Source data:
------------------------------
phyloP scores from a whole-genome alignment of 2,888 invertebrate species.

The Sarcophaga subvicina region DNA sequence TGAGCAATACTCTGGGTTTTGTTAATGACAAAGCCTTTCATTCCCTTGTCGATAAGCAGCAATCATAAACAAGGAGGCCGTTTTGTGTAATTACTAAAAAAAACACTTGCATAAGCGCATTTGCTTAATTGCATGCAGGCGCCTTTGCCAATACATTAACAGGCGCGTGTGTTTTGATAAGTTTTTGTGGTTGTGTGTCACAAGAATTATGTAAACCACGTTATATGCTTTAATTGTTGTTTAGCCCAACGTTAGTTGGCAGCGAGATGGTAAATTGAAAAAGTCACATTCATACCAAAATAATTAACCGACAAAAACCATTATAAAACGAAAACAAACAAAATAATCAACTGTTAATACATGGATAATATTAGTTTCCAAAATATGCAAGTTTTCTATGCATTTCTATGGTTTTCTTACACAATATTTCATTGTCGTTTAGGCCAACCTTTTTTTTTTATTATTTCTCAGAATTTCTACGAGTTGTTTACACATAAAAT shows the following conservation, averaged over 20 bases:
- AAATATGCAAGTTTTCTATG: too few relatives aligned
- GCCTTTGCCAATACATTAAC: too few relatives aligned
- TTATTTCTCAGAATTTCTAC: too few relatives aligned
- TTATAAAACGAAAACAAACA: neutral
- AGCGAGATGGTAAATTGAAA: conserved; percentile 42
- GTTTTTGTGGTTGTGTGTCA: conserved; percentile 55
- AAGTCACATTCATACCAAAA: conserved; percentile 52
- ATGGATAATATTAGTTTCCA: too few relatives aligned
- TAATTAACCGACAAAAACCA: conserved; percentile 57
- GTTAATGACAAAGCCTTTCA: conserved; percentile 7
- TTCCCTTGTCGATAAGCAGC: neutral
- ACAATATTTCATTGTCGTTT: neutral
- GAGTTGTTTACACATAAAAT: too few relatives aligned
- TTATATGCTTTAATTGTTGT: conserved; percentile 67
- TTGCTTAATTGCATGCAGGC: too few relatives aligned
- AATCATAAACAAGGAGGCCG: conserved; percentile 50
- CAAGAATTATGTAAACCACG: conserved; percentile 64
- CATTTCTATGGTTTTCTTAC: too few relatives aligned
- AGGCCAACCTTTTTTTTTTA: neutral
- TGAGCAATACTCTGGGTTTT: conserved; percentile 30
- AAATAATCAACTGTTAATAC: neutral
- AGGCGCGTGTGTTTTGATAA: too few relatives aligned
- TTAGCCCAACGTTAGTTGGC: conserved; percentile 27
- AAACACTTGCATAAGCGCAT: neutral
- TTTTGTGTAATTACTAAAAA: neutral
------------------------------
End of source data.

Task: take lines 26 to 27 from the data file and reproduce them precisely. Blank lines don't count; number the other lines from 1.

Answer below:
- AAACACTTGCATAAGCGCAT: neutral
- TTTTGTGTAATTACTAAAAA: neutral